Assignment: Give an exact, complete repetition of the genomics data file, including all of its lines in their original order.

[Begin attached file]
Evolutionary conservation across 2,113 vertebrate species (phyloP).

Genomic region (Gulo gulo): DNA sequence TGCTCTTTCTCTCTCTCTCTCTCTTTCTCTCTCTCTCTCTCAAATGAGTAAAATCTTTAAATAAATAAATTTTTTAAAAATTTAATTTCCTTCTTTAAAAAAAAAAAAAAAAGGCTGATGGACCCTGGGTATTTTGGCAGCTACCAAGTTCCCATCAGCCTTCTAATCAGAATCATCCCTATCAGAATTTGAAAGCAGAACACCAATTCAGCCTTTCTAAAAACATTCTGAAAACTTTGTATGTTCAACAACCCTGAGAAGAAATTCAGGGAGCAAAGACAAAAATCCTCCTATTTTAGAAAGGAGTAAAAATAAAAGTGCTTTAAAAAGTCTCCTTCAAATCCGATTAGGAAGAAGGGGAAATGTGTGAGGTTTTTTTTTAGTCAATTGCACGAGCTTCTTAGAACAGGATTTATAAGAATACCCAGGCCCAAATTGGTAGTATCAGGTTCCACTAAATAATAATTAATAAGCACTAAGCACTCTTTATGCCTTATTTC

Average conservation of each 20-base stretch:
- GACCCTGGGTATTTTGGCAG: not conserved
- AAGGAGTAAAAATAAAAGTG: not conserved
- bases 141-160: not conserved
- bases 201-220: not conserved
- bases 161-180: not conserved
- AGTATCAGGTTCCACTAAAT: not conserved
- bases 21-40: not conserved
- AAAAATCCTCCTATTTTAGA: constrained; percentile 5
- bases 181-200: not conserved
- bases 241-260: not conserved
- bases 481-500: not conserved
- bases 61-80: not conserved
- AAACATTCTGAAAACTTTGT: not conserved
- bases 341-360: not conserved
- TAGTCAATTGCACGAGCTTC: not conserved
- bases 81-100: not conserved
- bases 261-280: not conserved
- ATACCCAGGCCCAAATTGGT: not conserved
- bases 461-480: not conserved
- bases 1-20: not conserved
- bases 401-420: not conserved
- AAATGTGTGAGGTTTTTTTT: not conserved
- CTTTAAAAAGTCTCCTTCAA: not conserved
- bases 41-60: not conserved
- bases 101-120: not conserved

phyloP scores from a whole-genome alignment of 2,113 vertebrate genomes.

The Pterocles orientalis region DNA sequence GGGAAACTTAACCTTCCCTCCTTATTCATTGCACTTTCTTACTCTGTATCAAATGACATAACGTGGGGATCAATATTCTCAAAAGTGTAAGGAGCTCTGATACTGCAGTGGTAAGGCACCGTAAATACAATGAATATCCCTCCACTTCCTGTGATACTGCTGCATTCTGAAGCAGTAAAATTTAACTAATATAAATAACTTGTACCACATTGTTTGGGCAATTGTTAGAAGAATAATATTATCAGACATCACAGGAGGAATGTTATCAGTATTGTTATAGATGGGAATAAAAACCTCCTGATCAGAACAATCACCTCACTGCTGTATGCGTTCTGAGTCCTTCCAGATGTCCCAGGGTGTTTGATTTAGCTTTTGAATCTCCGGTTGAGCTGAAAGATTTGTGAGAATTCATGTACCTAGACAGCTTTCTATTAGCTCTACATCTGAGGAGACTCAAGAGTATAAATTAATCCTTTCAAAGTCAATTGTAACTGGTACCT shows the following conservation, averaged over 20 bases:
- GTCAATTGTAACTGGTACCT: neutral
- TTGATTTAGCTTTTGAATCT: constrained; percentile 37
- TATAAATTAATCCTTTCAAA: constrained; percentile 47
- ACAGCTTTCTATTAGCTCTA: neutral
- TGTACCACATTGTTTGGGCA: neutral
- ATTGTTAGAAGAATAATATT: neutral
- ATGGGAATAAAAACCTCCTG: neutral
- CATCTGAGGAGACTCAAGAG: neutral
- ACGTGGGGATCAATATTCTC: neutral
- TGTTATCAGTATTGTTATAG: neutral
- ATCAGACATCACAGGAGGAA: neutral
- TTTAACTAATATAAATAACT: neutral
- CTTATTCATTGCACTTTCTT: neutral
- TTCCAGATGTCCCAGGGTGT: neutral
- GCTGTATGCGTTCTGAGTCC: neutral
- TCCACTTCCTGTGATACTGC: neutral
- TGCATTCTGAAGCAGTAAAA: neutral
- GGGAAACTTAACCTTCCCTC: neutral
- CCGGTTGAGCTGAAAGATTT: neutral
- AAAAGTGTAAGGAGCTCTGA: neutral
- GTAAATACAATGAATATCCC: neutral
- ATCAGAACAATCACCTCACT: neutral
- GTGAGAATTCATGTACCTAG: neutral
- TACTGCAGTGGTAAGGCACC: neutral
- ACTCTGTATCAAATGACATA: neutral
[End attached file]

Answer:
Evolutionary conservation across 2,113 vertebrate species (phyloP).

Genomic region (Gulo gulo): DNA sequence TGCTCTTTCTCTCTCTCTCTCTCTTTCTCTCTCTCTCTCTCAAATGAGTAAAATCTTTAAATAAATAAATTTTTTAAAAATTTAATTTCCTTCTTTAAAAAAAAAAAAAAAAGGCTGATGGACCCTGGGTATTTTGGCAGCTACCAAGTTCCCATCAGCCTTCTAATCAGAATCATCCCTATCAGAATTTGAAAGCAGAACACCAATTCAGCCTTTCTAAAAACATTCTGAAAACTTTGTATGTTCAACAACCCTGAGAAGAAATTCAGGGAGCAAAGACAAAAATCCTCCTATTTTAGAAAGGAGTAAAAATAAAAGTGCTTTAAAAAGTCTCCTTCAAATCCGATTAGGAAGAAGGGGAAATGTGTGAGGTTTTTTTTTAGTCAATTGCACGAGCTTCTTAGAACAGGATTTATAAGAATACCCAGGCCCAAATTGGTAGTATCAGGTTCCACTAAATAATAATTAATAAGCACTAAGCACTCTTTATGCCTTATTTC

Average conservation of each 20-base stretch:
- GACCCTGGGTATTTTGGCAG: not conserved
- AAGGAGTAAAAATAAAAGTG: not conserved
- bases 141-160: not conserved
- bases 201-220: not conserved
- bases 161-180: not conserved
- AGTATCAGGTTCCACTAAAT: not conserved
- bases 21-40: not conserved
- AAAAATCCTCCTATTTTAGA: constrained; percentile 5
- bases 181-200: not conserved
- bases 241-260: not conserved
- bases 481-500: not conserved
- bases 61-80: not conserved
- AAACATTCTGAAAACTTTGT: not conserved
- bases 341-360: not conserved
- TAGTCAATTGCACGAGCTTC: not conserved
- bases 81-100: not conserved
- bases 261-280: not conserved
- ATACCCAGGCCCAAATTGGT: not conserved
- bases 461-480: not conserved
- bases 1-20: not conserved
- bases 401-420: not conserved
- AAATGTGTGAGGTTTTTTTT: not conserved
- CTTTAAAAAGTCTCCTTCAA: not conserved
- bases 41-60: not conserved
- bases 101-120: not conserved

phyloP scores from a whole-genome alignment of 2,113 vertebrate genomes.

The Pterocles orientalis region DNA sequence GGGAAACTTAACCTTCCCTCCTTATTCATTGCACTTTCTTACTCTGTATCAAATGACATAACGTGGGGATCAATATTCTCAAAAGTGTAAGGAGCTCTGATACTGCAGTGGTAAGGCACCGTAAATACAATGAATATCCCTCCACTTCCTGTGATACTGCTGCATTCTGAAGCAGTAAAATTTAACTAATATAAATAACTTGTACCACATTGTTTGGGCAATTGTTAGAAGAATAATATTATCAGACATCACAGGAGGAATGTTATCAGTATTGTTATAGATGGGAATAAAAACCTCCTGATCAGAACAATCACCTCACTGCTGTATGCGTTCTGAGTCCTTCCAGATGTCCCAGGGTGTTTGATTTAGCTTTTGAATCTCCGGTTGAGCTGAAAGATTTGTGAGAATTCATGTACCTAGACAGCTTTCTATTAGCTCTACATCTGAGGAGACTCAAGAGTATAAATTAATCCTTTCAAAGTCAATTGTAACTGGTACCT shows the following conservation, averaged over 20 bases:
- GTCAATTGTAACTGGTACCT: neutral
- TTGATTTAGCTTTTGAATCT: constrained; percentile 37
- TATAAATTAATCCTTTCAAA: constrained; percentile 47
- ACAGCTTTCTATTAGCTCTA: neutral
- TGTACCACATTGTTTGGGCA: neutral
- ATTGTTAGAAGAATAATATT: neutral
- ATGGGAATAAAAACCTCCTG: neutral
- CATCTGAGGAGACTCAAGAG: neutral
- ACGTGGGGATCAATATTCTC: neutral
- TGTTATCAGTATTGTTATAG: neutral
- ATCAGACATCACAGGAGGAA: neutral
- TTTAACTAATATAAATAACT: neutral
- CTTATTCATTGCACTTTCTT: neutral
- TTCCAGATGTCCCAGGGTGT: neutral
- GCTGTATGCGTTCTGAGTCC: neutral
- TCCACTTCCTGTGATACTGC: neutral
- TGCATTCTGAAGCAGTAAAA: neutral
- GGGAAACTTAACCTTCCCTC: neutral
- CCGGTTGAGCTGAAAGATTT: neutral
- AAAAGTGTAAGGAGCTCTGA: neutral
- GTAAATACAATGAATATCCC: neutral
- ATCAGAACAATCACCTCACT: neutral
- GTGAGAATTCATGTACCTAG: neutral
- TACTGCAGTGGTAAGGCACC: neutral
- ACTCTGTATCAAATGACATA: neutral